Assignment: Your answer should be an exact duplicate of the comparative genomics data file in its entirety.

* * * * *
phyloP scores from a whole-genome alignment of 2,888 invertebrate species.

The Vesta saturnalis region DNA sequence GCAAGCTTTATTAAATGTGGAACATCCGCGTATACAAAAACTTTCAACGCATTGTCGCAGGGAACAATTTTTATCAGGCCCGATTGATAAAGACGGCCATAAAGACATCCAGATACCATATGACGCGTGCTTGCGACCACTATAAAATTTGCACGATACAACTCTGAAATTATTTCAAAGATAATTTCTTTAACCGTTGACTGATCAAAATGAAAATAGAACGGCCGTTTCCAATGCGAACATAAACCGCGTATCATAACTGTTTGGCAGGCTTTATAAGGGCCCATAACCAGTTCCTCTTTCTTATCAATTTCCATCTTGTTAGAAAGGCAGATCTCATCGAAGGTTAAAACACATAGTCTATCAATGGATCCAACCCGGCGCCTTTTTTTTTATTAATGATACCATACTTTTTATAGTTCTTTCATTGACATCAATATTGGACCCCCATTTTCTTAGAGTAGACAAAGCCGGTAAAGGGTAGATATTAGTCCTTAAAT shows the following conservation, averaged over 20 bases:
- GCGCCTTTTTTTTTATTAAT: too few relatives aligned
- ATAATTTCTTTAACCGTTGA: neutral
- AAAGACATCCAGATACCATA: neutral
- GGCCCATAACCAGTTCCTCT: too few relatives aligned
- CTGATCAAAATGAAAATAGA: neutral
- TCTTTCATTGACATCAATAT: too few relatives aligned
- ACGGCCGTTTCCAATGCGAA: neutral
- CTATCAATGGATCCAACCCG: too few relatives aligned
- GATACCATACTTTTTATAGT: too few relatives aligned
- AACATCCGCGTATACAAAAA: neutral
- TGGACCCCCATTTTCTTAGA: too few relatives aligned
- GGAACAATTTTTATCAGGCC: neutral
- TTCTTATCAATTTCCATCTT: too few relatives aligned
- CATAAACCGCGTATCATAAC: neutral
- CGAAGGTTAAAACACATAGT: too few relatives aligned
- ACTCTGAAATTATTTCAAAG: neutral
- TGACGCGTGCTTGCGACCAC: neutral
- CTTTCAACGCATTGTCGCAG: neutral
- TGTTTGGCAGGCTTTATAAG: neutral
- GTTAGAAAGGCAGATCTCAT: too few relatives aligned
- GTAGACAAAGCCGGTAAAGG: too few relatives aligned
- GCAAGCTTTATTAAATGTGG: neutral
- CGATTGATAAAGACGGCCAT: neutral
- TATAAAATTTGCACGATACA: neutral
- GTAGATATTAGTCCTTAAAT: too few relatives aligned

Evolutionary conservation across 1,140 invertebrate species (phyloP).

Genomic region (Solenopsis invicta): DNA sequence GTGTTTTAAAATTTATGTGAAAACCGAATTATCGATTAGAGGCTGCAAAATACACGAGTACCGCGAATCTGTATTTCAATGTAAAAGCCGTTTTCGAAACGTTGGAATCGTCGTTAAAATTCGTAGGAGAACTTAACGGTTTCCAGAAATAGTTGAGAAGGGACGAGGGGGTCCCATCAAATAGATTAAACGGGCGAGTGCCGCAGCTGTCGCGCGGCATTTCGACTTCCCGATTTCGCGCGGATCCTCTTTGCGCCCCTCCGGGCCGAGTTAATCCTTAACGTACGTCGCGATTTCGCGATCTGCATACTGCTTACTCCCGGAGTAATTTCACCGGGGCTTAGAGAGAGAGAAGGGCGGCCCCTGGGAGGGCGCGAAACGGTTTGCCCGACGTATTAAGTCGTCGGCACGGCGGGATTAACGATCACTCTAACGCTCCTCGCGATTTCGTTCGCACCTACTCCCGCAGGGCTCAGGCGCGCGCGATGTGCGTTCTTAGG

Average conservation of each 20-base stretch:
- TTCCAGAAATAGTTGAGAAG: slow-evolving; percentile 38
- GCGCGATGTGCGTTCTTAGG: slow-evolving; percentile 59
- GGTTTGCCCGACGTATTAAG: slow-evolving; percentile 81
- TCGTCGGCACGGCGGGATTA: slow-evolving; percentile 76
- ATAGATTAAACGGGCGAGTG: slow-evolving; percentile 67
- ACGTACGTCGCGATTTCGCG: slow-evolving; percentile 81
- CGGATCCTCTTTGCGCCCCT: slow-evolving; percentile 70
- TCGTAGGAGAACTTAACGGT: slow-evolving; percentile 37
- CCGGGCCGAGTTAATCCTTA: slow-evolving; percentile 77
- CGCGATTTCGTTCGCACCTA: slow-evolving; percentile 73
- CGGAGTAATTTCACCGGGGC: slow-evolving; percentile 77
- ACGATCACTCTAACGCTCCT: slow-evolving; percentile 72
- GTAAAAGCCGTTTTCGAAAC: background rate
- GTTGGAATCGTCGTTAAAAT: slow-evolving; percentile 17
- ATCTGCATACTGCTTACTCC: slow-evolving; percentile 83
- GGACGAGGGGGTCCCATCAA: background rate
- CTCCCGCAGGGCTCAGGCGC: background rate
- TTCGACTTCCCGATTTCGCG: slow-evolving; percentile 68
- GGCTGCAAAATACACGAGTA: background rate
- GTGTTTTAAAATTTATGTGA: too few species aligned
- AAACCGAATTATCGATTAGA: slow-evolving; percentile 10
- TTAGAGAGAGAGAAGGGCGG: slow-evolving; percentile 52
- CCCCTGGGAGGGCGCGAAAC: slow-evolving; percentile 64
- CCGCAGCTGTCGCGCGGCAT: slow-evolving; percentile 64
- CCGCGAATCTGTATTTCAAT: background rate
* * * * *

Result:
phyloP scores from a whole-genome alignment of 2,888 invertebrate species.

The Vesta saturnalis region DNA sequence GCAAGCTTTATTAAATGTGGAACATCCGCGTATACAAAAACTTTCAACGCATTGTCGCAGGGAACAATTTTTATCAGGCCCGATTGATAAAGACGGCCATAAAGACATCCAGATACCATATGACGCGTGCTTGCGACCACTATAAAATTTGCACGATACAACTCTGAAATTATTTCAAAGATAATTTCTTTAACCGTTGACTGATCAAAATGAAAATAGAACGGCCGTTTCCAATGCGAACATAAACCGCGTATCATAACTGTTTGGCAGGCTTTATAAGGGCCCATAACCAGTTCCTCTTTCTTATCAATTTCCATCTTGTTAGAAAGGCAGATCTCATCGAAGGTTAAAACACATAGTCTATCAATGGATCCAACCCGGCGCCTTTTTTTTTATTAATGATACCATACTTTTTATAGTTCTTTCATTGACATCAATATTGGACCCCCATTTTCTTAGAGTAGACAAAGCCGGTAAAGGGTAGATATTAGTCCTTAAAT shows the following conservation, averaged over 20 bases:
- GCGCCTTTTTTTTTATTAAT: too few relatives aligned
- ATAATTTCTTTAACCGTTGA: neutral
- AAAGACATCCAGATACCATA: neutral
- GGCCCATAACCAGTTCCTCT: too few relatives aligned
- CTGATCAAAATGAAAATAGA: neutral
- TCTTTCATTGACATCAATAT: too few relatives aligned
- ACGGCCGTTTCCAATGCGAA: neutral
- CTATCAATGGATCCAACCCG: too few relatives aligned
- GATACCATACTTTTTATAGT: too few relatives aligned
- AACATCCGCGTATACAAAAA: neutral
- TGGACCCCCATTTTCTTAGA: too few relatives aligned
- GGAACAATTTTTATCAGGCC: neutral
- TTCTTATCAATTTCCATCTT: too few relatives aligned
- CATAAACCGCGTATCATAAC: neutral
- CGAAGGTTAAAACACATAGT: too few relatives aligned
- ACTCTGAAATTATTTCAAAG: neutral
- TGACGCGTGCTTGCGACCAC: neutral
- CTTTCAACGCATTGTCGCAG: neutral
- TGTTTGGCAGGCTTTATAAG: neutral
- GTTAGAAAGGCAGATCTCAT: too few relatives aligned
- GTAGACAAAGCCGGTAAAGG: too few relatives aligned
- GCAAGCTTTATTAAATGTGG: neutral
- CGATTGATAAAGACGGCCAT: neutral
- TATAAAATTTGCACGATACA: neutral
- GTAGATATTAGTCCTTAAAT: too few relatives aligned

Evolutionary conservation across 1,140 invertebrate species (phyloP).

Genomic region (Solenopsis invicta): DNA sequence GTGTTTTAAAATTTATGTGAAAACCGAATTATCGATTAGAGGCTGCAAAATACACGAGTACCGCGAATCTGTATTTCAATGTAAAAGCCGTTTTCGAAACGTTGGAATCGTCGTTAAAATTCGTAGGAGAACTTAACGGTTTCCAGAAATAGTTGAGAAGGGACGAGGGGGTCCCATCAAATAGATTAAACGGGCGAGTGCCGCAGCTGTCGCGCGGCATTTCGACTTCCCGATTTCGCGCGGATCCTCTTTGCGCCCCTCCGGGCCGAGTTAATCCTTAACGTACGTCGCGATTTCGCGATCTGCATACTGCTTACTCCCGGAGTAATTTCACCGGGGCTTAGAGAGAGAGAAGGGCGGCCCCTGGGAGGGCGCGAAACGGTTTGCCCGACGTATTAAGTCGTCGGCACGGCGGGATTAACGATCACTCTAACGCTCCTCGCGATTTCGTTCGCACCTACTCCCGCAGGGCTCAGGCGCGCGCGATGTGCGTTCTTAGG

Average conservation of each 20-base stretch:
- TTCCAGAAATAGTTGAGAAG: slow-evolving; percentile 38
- GCGCGATGTGCGTTCTTAGG: slow-evolving; percentile 59
- GGTTTGCCCGACGTATTAAG: slow-evolving; percentile 81
- TCGTCGGCACGGCGGGATTA: slow-evolving; percentile 76
- ATAGATTAAACGGGCGAGTG: slow-evolving; percentile 67
- ACGTACGTCGCGATTTCGCG: slow-evolving; percentile 81
- CGGATCCTCTTTGCGCCCCT: slow-evolving; percentile 70
- TCGTAGGAGAACTTAACGGT: slow-evolving; percentile 37
- CCGGGCCGAGTTAATCCTTA: slow-evolving; percentile 77
- CGCGATTTCGTTCGCACCTA: slow-evolving; percentile 73
- CGGAGTAATTTCACCGGGGC: slow-evolving; percentile 77
- ACGATCACTCTAACGCTCCT: slow-evolving; percentile 72
- GTAAAAGCCGTTTTCGAAAC: background rate
- GTTGGAATCGTCGTTAAAAT: slow-evolving; percentile 17
- ATCTGCATACTGCTTACTCC: slow-evolving; percentile 83
- GGACGAGGGGGTCCCATCAA: background rate
- CTCCCGCAGGGCTCAGGCGC: background rate
- TTCGACTTCCCGATTTCGCG: slow-evolving; percentile 68
- GGCTGCAAAATACACGAGTA: background rate
- GTGTTTTAAAATTTATGTGA: too few species aligned
- AAACCGAATTATCGATTAGA: slow-evolving; percentile 10
- TTAGAGAGAGAGAAGGGCGG: slow-evolving; percentile 52
- CCCCTGGGAGGGCGCGAAAC: slow-evolving; percentile 64
- CCGCAGCTGTCGCGCGGCAT: slow-evolving; percentile 64
- CCGCGAATCTGTATTTCAAT: background rate